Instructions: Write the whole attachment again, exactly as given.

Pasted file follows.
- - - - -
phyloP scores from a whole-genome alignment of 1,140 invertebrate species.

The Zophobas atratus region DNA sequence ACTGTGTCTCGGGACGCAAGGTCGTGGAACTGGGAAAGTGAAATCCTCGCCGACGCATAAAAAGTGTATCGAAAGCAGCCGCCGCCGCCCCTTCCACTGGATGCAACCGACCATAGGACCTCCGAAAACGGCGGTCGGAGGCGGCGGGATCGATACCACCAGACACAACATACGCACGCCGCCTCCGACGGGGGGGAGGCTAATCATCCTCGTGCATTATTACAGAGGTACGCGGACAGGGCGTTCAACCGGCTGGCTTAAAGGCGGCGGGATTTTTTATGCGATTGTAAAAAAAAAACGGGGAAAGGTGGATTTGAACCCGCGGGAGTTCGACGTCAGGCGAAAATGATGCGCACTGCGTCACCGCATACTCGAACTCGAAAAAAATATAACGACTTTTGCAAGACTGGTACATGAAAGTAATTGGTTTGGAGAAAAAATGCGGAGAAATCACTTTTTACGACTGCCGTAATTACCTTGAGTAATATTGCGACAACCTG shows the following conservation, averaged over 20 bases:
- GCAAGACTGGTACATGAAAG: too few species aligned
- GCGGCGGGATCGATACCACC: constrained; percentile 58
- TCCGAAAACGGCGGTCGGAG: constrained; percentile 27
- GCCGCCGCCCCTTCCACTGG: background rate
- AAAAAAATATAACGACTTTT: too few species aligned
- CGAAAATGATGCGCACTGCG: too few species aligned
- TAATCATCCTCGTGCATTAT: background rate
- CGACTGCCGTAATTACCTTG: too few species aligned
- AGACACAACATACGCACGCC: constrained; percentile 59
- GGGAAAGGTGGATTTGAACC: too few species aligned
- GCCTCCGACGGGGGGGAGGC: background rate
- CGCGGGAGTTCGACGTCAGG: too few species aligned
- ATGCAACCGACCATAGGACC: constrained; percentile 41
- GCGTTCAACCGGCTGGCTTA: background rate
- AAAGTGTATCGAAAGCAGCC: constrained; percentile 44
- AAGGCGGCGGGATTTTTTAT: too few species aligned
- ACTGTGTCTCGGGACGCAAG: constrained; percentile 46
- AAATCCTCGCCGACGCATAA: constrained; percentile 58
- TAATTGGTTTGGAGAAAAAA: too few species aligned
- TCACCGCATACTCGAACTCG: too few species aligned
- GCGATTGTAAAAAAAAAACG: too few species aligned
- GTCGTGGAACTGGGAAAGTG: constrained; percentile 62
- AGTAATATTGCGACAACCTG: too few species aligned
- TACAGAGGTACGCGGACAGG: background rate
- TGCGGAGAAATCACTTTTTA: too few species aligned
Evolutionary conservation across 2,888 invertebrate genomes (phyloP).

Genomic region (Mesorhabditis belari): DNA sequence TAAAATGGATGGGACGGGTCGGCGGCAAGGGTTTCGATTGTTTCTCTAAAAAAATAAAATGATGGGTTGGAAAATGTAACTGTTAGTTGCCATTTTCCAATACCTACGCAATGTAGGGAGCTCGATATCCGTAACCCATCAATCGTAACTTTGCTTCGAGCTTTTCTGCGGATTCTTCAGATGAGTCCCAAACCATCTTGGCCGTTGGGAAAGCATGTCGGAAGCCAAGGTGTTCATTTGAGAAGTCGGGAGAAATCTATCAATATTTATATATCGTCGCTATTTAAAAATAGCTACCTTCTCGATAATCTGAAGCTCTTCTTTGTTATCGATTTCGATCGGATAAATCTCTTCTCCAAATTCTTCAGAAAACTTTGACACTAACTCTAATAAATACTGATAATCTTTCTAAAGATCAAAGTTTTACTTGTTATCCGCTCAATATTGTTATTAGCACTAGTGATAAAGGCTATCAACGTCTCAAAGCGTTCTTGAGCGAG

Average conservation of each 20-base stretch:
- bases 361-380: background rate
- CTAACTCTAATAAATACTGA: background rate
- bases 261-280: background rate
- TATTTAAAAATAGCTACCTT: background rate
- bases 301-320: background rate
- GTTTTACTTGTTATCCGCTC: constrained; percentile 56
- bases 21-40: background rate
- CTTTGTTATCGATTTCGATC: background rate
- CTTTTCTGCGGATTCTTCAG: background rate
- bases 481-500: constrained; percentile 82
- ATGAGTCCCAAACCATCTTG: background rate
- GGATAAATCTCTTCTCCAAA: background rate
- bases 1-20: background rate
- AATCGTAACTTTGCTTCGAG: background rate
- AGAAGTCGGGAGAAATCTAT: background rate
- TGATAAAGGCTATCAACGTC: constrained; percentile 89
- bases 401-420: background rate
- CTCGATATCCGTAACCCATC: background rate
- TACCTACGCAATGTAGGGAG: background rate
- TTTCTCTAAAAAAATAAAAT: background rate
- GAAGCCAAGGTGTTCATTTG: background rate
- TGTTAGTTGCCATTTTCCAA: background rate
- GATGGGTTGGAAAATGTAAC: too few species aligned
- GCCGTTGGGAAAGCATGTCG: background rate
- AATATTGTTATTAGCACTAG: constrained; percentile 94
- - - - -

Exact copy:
phyloP scores from a whole-genome alignment of 1,140 invertebrate species.

The Zophobas atratus region DNA sequence ACTGTGTCTCGGGACGCAAGGTCGTGGAACTGGGAAAGTGAAATCCTCGCCGACGCATAAAAAGTGTATCGAAAGCAGCCGCCGCCGCCCCTTCCACTGGATGCAACCGACCATAGGACCTCCGAAAACGGCGGTCGGAGGCGGCGGGATCGATACCACCAGACACAACATACGCACGCCGCCTCCGACGGGGGGGAGGCTAATCATCCTCGTGCATTATTACAGAGGTACGCGGACAGGGCGTTCAACCGGCTGGCTTAAAGGCGGCGGGATTTTTTATGCGATTGTAAAAAAAAAACGGGGAAAGGTGGATTTGAACCCGCGGGAGTTCGACGTCAGGCGAAAATGATGCGCACTGCGTCACCGCATACTCGAACTCGAAAAAAATATAACGACTTTTGCAAGACTGGTACATGAAAGTAATTGGTTTGGAGAAAAAATGCGGAGAAATCACTTTTTACGACTGCCGTAATTACCTTGAGTAATATTGCGACAACCTG shows the following conservation, averaged over 20 bases:
- GCAAGACTGGTACATGAAAG: too few species aligned
- GCGGCGGGATCGATACCACC: constrained; percentile 58
- TCCGAAAACGGCGGTCGGAG: constrained; percentile 27
- GCCGCCGCCCCTTCCACTGG: background rate
- AAAAAAATATAACGACTTTT: too few species aligned
- CGAAAATGATGCGCACTGCG: too few species aligned
- TAATCATCCTCGTGCATTAT: background rate
- CGACTGCCGTAATTACCTTG: too few species aligned
- AGACACAACATACGCACGCC: constrained; percentile 59
- GGGAAAGGTGGATTTGAACC: too few species aligned
- GCCTCCGACGGGGGGGAGGC: background rate
- CGCGGGAGTTCGACGTCAGG: too few species aligned
- ATGCAACCGACCATAGGACC: constrained; percentile 41
- GCGTTCAACCGGCTGGCTTA: background rate
- AAAGTGTATCGAAAGCAGCC: constrained; percentile 44
- AAGGCGGCGGGATTTTTTAT: too few species aligned
- ACTGTGTCTCGGGACGCAAG: constrained; percentile 46
- AAATCCTCGCCGACGCATAA: constrained; percentile 58
- TAATTGGTTTGGAGAAAAAA: too few species aligned
- TCACCGCATACTCGAACTCG: too few species aligned
- GCGATTGTAAAAAAAAAACG: too few species aligned
- GTCGTGGAACTGGGAAAGTG: constrained; percentile 62
- AGTAATATTGCGACAACCTG: too few species aligned
- TACAGAGGTACGCGGACAGG: background rate
- TGCGGAGAAATCACTTTTTA: too few species aligned
Evolutionary conservation across 2,888 invertebrate genomes (phyloP).

Genomic region (Mesorhabditis belari): DNA sequence TAAAATGGATGGGACGGGTCGGCGGCAAGGGTTTCGATTGTTTCTCTAAAAAAATAAAATGATGGGTTGGAAAATGTAACTGTTAGTTGCCATTTTCCAATACCTACGCAATGTAGGGAGCTCGATATCCGTAACCCATCAATCGTAACTTTGCTTCGAGCTTTTCTGCGGATTCTTCAGATGAGTCCCAAACCATCTTGGCCGTTGGGAAAGCATGTCGGAAGCCAAGGTGTTCATTTGAGAAGTCGGGAGAAATCTATCAATATTTATATATCGTCGCTATTTAAAAATAGCTACCTTCTCGATAATCTGAAGCTCTTCTTTGTTATCGATTTCGATCGGATAAATCTCTTCTCCAAATTCTTCAGAAAACTTTGACACTAACTCTAATAAATACTGATAATCTTTCTAAAGATCAAAGTTTTACTTGTTATCCGCTCAATATTGTTATTAGCACTAGTGATAAAGGCTATCAACGTCTCAAAGCGTTCTTGAGCGAG

Average conservation of each 20-base stretch:
- bases 361-380: background rate
- CTAACTCTAATAAATACTGA: background rate
- bases 261-280: background rate
- TATTTAAAAATAGCTACCTT: background rate
- bases 301-320: background rate
- GTTTTACTTGTTATCCGCTC: constrained; percentile 56
- bases 21-40: background rate
- CTTTGTTATCGATTTCGATC: background rate
- CTTTTCTGCGGATTCTTCAG: background rate
- bases 481-500: constrained; percentile 82
- ATGAGTCCCAAACCATCTTG: background rate
- GGATAAATCTCTTCTCCAAA: background rate
- bases 1-20: background rate
- AATCGTAACTTTGCTTCGAG: background rate
- AGAAGTCGGGAGAAATCTAT: background rate
- TGATAAAGGCTATCAACGTC: constrained; percentile 89
- bases 401-420: background rate
- CTCGATATCCGTAACCCATC: background rate
- TACCTACGCAATGTAGGGAG: background rate
- TTTCTCTAAAAAAATAAAAT: background rate
- GAAGCCAAGGTGTTCATTTG: background rate
- TGTTAGTTGCCATTTTCCAA: background rate
- GATGGGTTGGAAAATGTAAC: too few species aligned
- GCCGTTGGGAAAGCATGTCG: background rate
- AATATTGTTATTAGCACTAG: constrained; percentile 94